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Upon collecting through my parish, some time fince, for the relief of the emigrant French priests, I found an almost general disinclination among the difsenters from the church to contribute. At length one, more open than the rest, furnished the following reason for it; by telling me, that “ CHRIST never died for those priests; and therefore he had no feel. ing for them, or concern about them.” Another, who had learnt his Christianity in the fame fchool, upon my application to him on the same occasion, immediately exclaimed, What, Sir, to a Roman? give to a Roman! one that lives in such errors: if I had ten thousand guineas, I would not bestow a single mite

upon him!” Read, now, the story of the good Samaritan; and judge how far such a narrow-minded religion, which engroffes all. God's favours to its own professors, and regards the rest of mankind as objects in a condition beneath that of the beasts that perish, agrees with the enlarged and charitable spirit of the Gospel. When the disciples of our Saviour would have called down fire from Heaven to destroy their enemies, our Saviour rebuked them, by telling them, that they knew not what spirit they were of,” What would this Saviour say to those pro


feffors of his religion, who could fuffer a fellow creature to starve at their doors, because he lived in error?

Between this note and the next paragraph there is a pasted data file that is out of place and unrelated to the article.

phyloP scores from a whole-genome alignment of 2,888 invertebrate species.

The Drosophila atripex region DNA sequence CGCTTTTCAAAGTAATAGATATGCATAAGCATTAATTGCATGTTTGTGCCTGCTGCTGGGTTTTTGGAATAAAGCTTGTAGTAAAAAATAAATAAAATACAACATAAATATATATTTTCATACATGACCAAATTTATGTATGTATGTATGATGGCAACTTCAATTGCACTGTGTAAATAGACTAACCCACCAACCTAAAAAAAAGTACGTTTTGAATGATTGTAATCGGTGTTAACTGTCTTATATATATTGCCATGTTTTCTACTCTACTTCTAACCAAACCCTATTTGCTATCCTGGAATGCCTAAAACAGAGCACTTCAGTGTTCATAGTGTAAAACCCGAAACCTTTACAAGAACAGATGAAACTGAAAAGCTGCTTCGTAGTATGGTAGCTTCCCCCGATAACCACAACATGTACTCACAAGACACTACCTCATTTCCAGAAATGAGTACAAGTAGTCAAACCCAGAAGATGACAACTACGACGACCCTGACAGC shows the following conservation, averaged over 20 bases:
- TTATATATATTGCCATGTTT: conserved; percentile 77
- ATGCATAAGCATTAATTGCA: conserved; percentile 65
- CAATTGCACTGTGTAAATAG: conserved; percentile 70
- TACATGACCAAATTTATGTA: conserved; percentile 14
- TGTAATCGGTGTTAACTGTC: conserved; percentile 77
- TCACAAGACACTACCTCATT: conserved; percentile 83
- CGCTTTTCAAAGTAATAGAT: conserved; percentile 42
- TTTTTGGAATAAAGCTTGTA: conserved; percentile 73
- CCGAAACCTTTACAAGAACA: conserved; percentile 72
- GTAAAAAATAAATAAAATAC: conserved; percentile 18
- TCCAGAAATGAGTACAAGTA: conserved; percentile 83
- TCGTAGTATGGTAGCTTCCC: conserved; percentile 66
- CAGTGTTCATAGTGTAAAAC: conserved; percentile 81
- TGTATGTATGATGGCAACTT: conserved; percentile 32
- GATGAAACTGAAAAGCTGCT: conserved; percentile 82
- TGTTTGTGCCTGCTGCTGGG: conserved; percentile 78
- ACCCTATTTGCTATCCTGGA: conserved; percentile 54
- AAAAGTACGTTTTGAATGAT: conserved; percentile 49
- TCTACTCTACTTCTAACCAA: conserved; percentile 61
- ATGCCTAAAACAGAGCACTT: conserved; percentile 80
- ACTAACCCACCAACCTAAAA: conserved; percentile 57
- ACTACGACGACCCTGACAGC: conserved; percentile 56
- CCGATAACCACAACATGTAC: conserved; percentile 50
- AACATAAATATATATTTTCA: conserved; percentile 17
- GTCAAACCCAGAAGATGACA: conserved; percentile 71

In a word, let this doctrine of election and absolute decrees, as it is often understood, and the effects produced by it upon the lives of some of its professors, be compared with the revealed purpose of Christ's coming into the world, and the spirit of his religion; and let this be done fairly, without prejudice, and with an eye only to the truth, and it is impoffible that any Christian can longer be led captive by such a delusion.

The rule laid down, though not strictly followed, by St. AUGUSTINE, “ that the more obscure parts of scripture should be interpreted by those that are plain," is the only rule that will enable us to form a rational and consistent judgment upon the doctrines of revelation.

That Christ came to redeem man in his general character from the consequences of the fall, and to purchase for him those means of renewed grace, which required only to be properly employed to become effectual to his falvation, constituted the essence of that glad tidings, which the birth of a Saviour was intended to convey to a loft world.

This doctrine, so plainly and fully revealed, ought in reason to overbalance every argument drawn from a few obscure passages, which at first fight may feem to look a contrary way. But this is a consideration which seldom has its due weight with those who entertain some fingular conceit or opinion. Engrossed with their own notions, they are not to be prevailed upon to make the general tenour of fcripture the standard for their doctrine; but are apt to bend and warp the expressions of it to their own particular purpose: and whilst they eagerly lay hold of every paffage that seems to countenance it, will hardly give a hearing to other texts, how plain foever, that might serve to set the subject in its true light. To this prejudice in favour of a pre-conceived opinion, added perhaps to a certain respect for the authority of names, is that doctrine in a great degree to be attributed, which places the conduct of a merciful CREATOR towards his fellow-creature in a light so very different from that in which the plainest texts of scripture authorise us to regard it.